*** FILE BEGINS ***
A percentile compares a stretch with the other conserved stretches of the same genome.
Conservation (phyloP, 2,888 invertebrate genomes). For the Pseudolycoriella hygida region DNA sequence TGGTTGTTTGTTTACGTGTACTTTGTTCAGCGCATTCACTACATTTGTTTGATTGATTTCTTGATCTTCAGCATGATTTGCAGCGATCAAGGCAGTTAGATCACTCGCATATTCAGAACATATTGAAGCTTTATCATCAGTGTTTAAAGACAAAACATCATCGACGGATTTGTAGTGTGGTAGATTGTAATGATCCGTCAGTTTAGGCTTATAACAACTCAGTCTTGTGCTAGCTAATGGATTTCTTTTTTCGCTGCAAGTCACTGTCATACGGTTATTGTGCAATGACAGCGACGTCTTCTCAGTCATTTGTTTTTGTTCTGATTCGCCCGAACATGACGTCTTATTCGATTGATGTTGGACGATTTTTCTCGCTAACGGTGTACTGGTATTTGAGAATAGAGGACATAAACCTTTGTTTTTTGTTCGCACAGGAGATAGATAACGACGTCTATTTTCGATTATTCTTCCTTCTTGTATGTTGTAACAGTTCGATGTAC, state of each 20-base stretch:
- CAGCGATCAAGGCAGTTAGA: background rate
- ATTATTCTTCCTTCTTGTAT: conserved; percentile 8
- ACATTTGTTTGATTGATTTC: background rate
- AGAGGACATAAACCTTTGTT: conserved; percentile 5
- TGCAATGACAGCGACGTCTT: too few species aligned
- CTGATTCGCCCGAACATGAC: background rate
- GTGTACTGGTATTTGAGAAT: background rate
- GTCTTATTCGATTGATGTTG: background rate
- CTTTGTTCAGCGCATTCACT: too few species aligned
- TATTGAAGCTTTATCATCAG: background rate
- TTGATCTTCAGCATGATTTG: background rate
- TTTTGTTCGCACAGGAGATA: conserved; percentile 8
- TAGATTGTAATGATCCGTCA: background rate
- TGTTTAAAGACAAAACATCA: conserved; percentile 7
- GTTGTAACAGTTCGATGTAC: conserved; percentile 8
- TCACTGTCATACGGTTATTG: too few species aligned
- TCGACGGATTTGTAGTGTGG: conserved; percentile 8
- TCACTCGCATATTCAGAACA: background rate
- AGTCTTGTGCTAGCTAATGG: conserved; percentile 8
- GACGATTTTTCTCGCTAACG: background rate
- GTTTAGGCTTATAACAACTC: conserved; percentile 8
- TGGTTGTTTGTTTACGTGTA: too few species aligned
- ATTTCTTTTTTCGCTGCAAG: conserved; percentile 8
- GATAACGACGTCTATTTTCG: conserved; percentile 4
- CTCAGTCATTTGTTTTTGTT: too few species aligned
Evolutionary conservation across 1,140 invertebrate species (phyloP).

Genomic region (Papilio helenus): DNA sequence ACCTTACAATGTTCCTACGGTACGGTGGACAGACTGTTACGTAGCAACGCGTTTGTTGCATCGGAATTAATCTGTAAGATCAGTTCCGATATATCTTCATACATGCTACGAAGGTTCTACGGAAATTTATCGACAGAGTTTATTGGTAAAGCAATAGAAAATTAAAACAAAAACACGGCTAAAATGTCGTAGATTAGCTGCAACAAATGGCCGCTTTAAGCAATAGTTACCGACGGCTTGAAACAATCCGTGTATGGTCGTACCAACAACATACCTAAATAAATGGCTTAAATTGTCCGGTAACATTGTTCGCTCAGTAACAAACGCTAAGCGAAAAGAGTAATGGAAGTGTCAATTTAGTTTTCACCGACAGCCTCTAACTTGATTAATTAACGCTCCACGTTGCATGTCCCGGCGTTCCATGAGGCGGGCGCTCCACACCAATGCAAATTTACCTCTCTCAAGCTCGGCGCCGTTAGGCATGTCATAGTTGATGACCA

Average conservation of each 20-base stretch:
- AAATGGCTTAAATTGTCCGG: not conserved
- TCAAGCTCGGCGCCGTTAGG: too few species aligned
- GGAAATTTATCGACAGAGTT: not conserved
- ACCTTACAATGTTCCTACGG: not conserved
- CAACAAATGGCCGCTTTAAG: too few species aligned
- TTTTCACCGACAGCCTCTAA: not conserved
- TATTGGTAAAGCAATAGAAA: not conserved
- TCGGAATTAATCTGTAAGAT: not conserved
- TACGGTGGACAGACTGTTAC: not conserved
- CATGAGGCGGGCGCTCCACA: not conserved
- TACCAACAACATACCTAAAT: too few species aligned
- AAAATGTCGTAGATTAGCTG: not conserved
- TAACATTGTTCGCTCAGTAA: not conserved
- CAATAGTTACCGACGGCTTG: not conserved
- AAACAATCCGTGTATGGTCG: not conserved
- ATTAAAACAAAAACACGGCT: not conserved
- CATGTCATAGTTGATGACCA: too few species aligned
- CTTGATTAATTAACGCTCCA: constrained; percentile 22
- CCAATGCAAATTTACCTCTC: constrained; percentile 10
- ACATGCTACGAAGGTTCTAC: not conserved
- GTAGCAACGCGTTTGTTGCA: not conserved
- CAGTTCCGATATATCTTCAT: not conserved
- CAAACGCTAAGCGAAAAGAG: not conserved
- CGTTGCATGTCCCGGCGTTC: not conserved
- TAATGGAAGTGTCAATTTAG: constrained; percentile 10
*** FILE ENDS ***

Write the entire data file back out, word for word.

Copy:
A percentile compares a stretch with the other conserved stretches of the same genome.
Conservation (phyloP, 2,888 invertebrate genomes). For the Pseudolycoriella hygida region DNA sequence TGGTTGTTTGTTTACGTGTACTTTGTTCAGCGCATTCACTACATTTGTTTGATTGATTTCTTGATCTTCAGCATGATTTGCAGCGATCAAGGCAGTTAGATCACTCGCATATTCAGAACATATTGAAGCTTTATCATCAGTGTTTAAAGACAAAACATCATCGACGGATTTGTAGTGTGGTAGATTGTAATGATCCGTCAGTTTAGGCTTATAACAACTCAGTCTTGTGCTAGCTAATGGATTTCTTTTTTCGCTGCAAGTCACTGTCATACGGTTATTGTGCAATGACAGCGACGTCTTCTCAGTCATTTGTTTTTGTTCTGATTCGCCCGAACATGACGTCTTATTCGATTGATGTTGGACGATTTTTCTCGCTAACGGTGTACTGGTATTTGAGAATAGAGGACATAAACCTTTGTTTTTTGTTCGCACAGGAGATAGATAACGACGTCTATTTTCGATTATTCTTCCTTCTTGTATGTTGTAACAGTTCGATGTAC, state of each 20-base stretch:
- CAGCGATCAAGGCAGTTAGA: background rate
- ATTATTCTTCCTTCTTGTAT: conserved; percentile 8
- ACATTTGTTTGATTGATTTC: background rate
- AGAGGACATAAACCTTTGTT: conserved; percentile 5
- TGCAATGACAGCGACGTCTT: too few species aligned
- CTGATTCGCCCGAACATGAC: background rate
- GTGTACTGGTATTTGAGAAT: background rate
- GTCTTATTCGATTGATGTTG: background rate
- CTTTGTTCAGCGCATTCACT: too few species aligned
- TATTGAAGCTTTATCATCAG: background rate
- TTGATCTTCAGCATGATTTG: background rate
- TTTTGTTCGCACAGGAGATA: conserved; percentile 8
- TAGATTGTAATGATCCGTCA: background rate
- TGTTTAAAGACAAAACATCA: conserved; percentile 7
- GTTGTAACAGTTCGATGTAC: conserved; percentile 8
- TCACTGTCATACGGTTATTG: too few species aligned
- TCGACGGATTTGTAGTGTGG: conserved; percentile 8
- TCACTCGCATATTCAGAACA: background rate
- AGTCTTGTGCTAGCTAATGG: conserved; percentile 8
- GACGATTTTTCTCGCTAACG: background rate
- GTTTAGGCTTATAACAACTC: conserved; percentile 8
- TGGTTGTTTGTTTACGTGTA: too few species aligned
- ATTTCTTTTTTCGCTGCAAG: conserved; percentile 8
- GATAACGACGTCTATTTTCG: conserved; percentile 4
- CTCAGTCATTTGTTTTTGTT: too few species aligned
Evolutionary conservation across 1,140 invertebrate species (phyloP).

Genomic region (Papilio helenus): DNA sequence ACCTTACAATGTTCCTACGGTACGGTGGACAGACTGTTACGTAGCAACGCGTTTGTTGCATCGGAATTAATCTGTAAGATCAGTTCCGATATATCTTCATACATGCTACGAAGGTTCTACGGAAATTTATCGACAGAGTTTATTGGTAAAGCAATAGAAAATTAAAACAAAAACACGGCTAAAATGTCGTAGATTAGCTGCAACAAATGGCCGCTTTAAGCAATAGTTACCGACGGCTTGAAACAATCCGTGTATGGTCGTACCAACAACATACCTAAATAAATGGCTTAAATTGTCCGGTAACATTGTTCGCTCAGTAACAAACGCTAAGCGAAAAGAGTAATGGAAGTGTCAATTTAGTTTTCACCGACAGCCTCTAACTTGATTAATTAACGCTCCACGTTGCATGTCCCGGCGTTCCATGAGGCGGGCGCTCCACACCAATGCAAATTTACCTCTCTCAAGCTCGGCGCCGTTAGGCATGTCATAGTTGATGACCA

Average conservation of each 20-base stretch:
- AAATGGCTTAAATTGTCCGG: not conserved
- TCAAGCTCGGCGCCGTTAGG: too few species aligned
- GGAAATTTATCGACAGAGTT: not conserved
- ACCTTACAATGTTCCTACGG: not conserved
- CAACAAATGGCCGCTTTAAG: too few species aligned
- TTTTCACCGACAGCCTCTAA: not conserved
- TATTGGTAAAGCAATAGAAA: not conserved
- TCGGAATTAATCTGTAAGAT: not conserved
- TACGGTGGACAGACTGTTAC: not conserved
- CATGAGGCGGGCGCTCCACA: not conserved
- TACCAACAACATACCTAAAT: too few species aligned
- AAAATGTCGTAGATTAGCTG: not conserved
- TAACATTGTTCGCTCAGTAA: not conserved
- CAATAGTTACCGACGGCTTG: not conserved
- AAACAATCCGTGTATGGTCG: not conserved
- ATTAAAACAAAAACACGGCT: not conserved
- CATGTCATAGTTGATGACCA: too few species aligned
- CTTGATTAATTAACGCTCCA: constrained; percentile 22
- CCAATGCAAATTTACCTCTC: constrained; percentile 10
- ACATGCTACGAAGGTTCTAC: not conserved
- GTAGCAACGCGTTTGTTGCA: not conserved
- CAGTTCCGATATATCTTCAT: not conserved
- CAAACGCTAAGCGAAAAGAG: not conserved
- CGTTGCATGTCCCGGCGTTC: not conserved
- TAATGGAAGTGTCAATTTAG: constrained; percentile 10